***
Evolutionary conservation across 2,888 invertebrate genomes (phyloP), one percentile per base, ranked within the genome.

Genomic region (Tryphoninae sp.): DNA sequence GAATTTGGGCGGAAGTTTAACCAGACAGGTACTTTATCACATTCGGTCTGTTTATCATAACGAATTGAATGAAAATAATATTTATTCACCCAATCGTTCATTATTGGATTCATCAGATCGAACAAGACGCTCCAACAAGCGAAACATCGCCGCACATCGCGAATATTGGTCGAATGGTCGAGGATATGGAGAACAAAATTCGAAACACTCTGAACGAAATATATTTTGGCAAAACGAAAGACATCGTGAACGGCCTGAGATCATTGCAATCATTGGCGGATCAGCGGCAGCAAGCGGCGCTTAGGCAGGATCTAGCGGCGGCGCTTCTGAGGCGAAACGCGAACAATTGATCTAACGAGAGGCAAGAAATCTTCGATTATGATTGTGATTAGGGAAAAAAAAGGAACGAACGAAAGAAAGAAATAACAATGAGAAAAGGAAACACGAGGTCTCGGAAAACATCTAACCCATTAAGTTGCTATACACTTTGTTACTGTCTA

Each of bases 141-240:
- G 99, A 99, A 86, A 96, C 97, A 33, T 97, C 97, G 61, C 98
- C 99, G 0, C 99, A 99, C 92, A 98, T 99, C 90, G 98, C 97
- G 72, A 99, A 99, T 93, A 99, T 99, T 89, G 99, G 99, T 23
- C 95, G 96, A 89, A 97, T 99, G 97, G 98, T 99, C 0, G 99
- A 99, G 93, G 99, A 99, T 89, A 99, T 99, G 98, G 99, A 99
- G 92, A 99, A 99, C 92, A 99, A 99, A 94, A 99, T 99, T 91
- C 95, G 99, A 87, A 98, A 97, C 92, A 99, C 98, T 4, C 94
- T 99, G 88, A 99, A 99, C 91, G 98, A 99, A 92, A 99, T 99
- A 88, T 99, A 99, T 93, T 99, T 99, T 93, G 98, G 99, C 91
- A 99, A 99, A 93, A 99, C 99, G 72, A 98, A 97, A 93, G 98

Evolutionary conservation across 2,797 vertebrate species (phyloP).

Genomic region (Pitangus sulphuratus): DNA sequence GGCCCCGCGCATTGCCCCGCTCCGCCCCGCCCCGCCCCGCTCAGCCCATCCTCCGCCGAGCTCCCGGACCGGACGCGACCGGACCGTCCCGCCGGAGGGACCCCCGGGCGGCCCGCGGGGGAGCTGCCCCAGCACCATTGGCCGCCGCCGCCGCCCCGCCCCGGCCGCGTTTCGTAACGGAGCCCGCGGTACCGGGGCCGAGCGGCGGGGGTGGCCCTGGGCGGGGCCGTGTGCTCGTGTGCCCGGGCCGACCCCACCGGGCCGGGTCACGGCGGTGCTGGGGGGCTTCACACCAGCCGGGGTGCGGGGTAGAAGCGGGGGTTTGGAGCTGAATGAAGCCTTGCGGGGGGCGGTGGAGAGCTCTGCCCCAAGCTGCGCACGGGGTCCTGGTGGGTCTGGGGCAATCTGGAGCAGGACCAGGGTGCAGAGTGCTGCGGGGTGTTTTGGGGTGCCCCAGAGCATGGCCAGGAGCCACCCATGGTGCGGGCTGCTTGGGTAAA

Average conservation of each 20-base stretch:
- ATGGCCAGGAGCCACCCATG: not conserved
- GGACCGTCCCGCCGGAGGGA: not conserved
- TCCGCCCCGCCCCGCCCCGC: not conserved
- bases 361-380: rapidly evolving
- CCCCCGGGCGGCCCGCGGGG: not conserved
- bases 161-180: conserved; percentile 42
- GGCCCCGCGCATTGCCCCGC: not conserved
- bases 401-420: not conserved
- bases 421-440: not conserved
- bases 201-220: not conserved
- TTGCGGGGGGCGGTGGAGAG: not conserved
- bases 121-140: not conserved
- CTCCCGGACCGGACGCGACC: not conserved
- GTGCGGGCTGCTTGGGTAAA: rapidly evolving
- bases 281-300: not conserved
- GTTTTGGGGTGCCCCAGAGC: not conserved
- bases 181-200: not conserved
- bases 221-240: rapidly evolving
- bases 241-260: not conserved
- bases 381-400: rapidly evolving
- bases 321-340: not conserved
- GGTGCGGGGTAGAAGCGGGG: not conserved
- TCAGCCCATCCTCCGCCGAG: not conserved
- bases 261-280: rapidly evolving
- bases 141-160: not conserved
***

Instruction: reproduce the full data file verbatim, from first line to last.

Evolutionary conservation across 2,888 invertebrate genomes (phyloP), one percentile per base, ranked within the genome.

Genomic region (Tryphoninae sp.): DNA sequence GAATTTGGGCGGAAGTTTAACCAGACAGGTACTTTATCACATTCGGTCTGTTTATCATAACGAATTGAATGAAAATAATATTTATTCACCCAATCGTTCATTATTGGATTCATCAGATCGAACAAGACGCTCCAACAAGCGAAACATCGCCGCACATCGCGAATATTGGTCGAATGGTCGAGGATATGGAGAACAAAATTCGAAACACTCTGAACGAAATATATTTTGGCAAAACGAAAGACATCGTGAACGGCCTGAGATCATTGCAATCATTGGCGGATCAGCGGCAGCAAGCGGCGCTTAGGCAGGATCTAGCGGCGGCGCTTCTGAGGCGAAACGCGAACAATTGATCTAACGAGAGGCAAGAAATCTTCGATTATGATTGTGATTAGGGAAAAAAAAGGAACGAACGAAAGAAAGAAATAACAATGAGAAAAGGAAACACGAGGTCTCGGAAAACATCTAACCCATTAAGTTGCTATACACTTTGTTACTGTCTA

Each of bases 141-240:
- G 99, A 99, A 86, A 96, C 97, A 33, T 97, C 97, G 61, C 98
- C 99, G 0, C 99, A 99, C 92, A 98, T 99, C 90, G 98, C 97
- G 72, A 99, A 99, T 93, A 99, T 99, T 89, G 99, G 99, T 23
- C 95, G 96, A 89, A 97, T 99, G 97, G 98, T 99, C 0, G 99
- A 99, G 93, G 99, A 99, T 89, A 99, T 99, G 98, G 99, A 99
- G 92, A 99, A 99, C 92, A 99, A 99, A 94, A 99, T 99, T 91
- C 95, G 99, A 87, A 98, A 97, C 92, A 99, C 98, T 4, C 94
- T 99, G 88, A 99, A 99, C 91, G 98, A 99, A 92, A 99, T 99
- A 88, T 99, A 99, T 93, T 99, T 99, T 93, G 98, G 99, C 91
- A 99, A 99, A 93, A 99, C 99, G 72, A 98, A 97, A 93, G 98

Evolutionary conservation across 2,797 vertebrate species (phyloP).

Genomic region (Pitangus sulphuratus): DNA sequence GGCCCCGCGCATTGCCCCGCTCCGCCCCGCCCCGCCCCGCTCAGCCCATCCTCCGCCGAGCTCCCGGACCGGACGCGACCGGACCGTCCCGCCGGAGGGACCCCCGGGCGGCCCGCGGGGGAGCTGCCCCAGCACCATTGGCCGCCGCCGCCGCCCCGCCCCGGCCGCGTTTCGTAACGGAGCCCGCGGTACCGGGGCCGAGCGGCGGGGGTGGCCCTGGGCGGGGCCGTGTGCTCGTGTGCCCGGGCCGACCCCACCGGGCCGGGTCACGGCGGTGCTGGGGGGCTTCACACCAGCCGGGGTGCGGGGTAGAAGCGGGGGTTTGGAGCTGAATGAAGCCTTGCGGGGGGCGGTGGAGAGCTCTGCCCCAAGCTGCGCACGGGGTCCTGGTGGGTCTGGGGCAATCTGGAGCAGGACCAGGGTGCAGAGTGCTGCGGGGTGTTTTGGGGTGCCCCAGAGCATGGCCAGGAGCCACCCATGGTGCGGGCTGCTTGGGTAAA

Average conservation of each 20-base stretch:
- ATGGCCAGGAGCCACCCATG: not conserved
- GGACCGTCCCGCCGGAGGGA: not conserved
- TCCGCCCCGCCCCGCCCCGC: not conserved
- bases 361-380: rapidly evolving
- CCCCCGGGCGGCCCGCGGGG: not conserved
- bases 161-180: conserved; percentile 42
- GGCCCCGCGCATTGCCCCGC: not conserved
- bases 401-420: not conserved
- bases 421-440: not conserved
- bases 201-220: not conserved
- TTGCGGGGGGCGGTGGAGAG: not conserved
- bases 121-140: not conserved
- CTCCCGGACCGGACGCGACC: not conserved
- GTGCGGGCTGCTTGGGTAAA: rapidly evolving
- bases 281-300: not conserved
- GTTTTGGGGTGCCCCAGAGC: not conserved
- bases 181-200: not conserved
- bases 221-240: rapidly evolving
- bases 241-260: not conserved
- bases 381-400: rapidly evolving
- bases 321-340: not conserved
- GGTGCGGGGTAGAAGCGGGG: not conserved
- TCAGCCCATCCTCCGCCGAG: not conserved
- bases 261-280: rapidly evolving
- bases 141-160: not conserved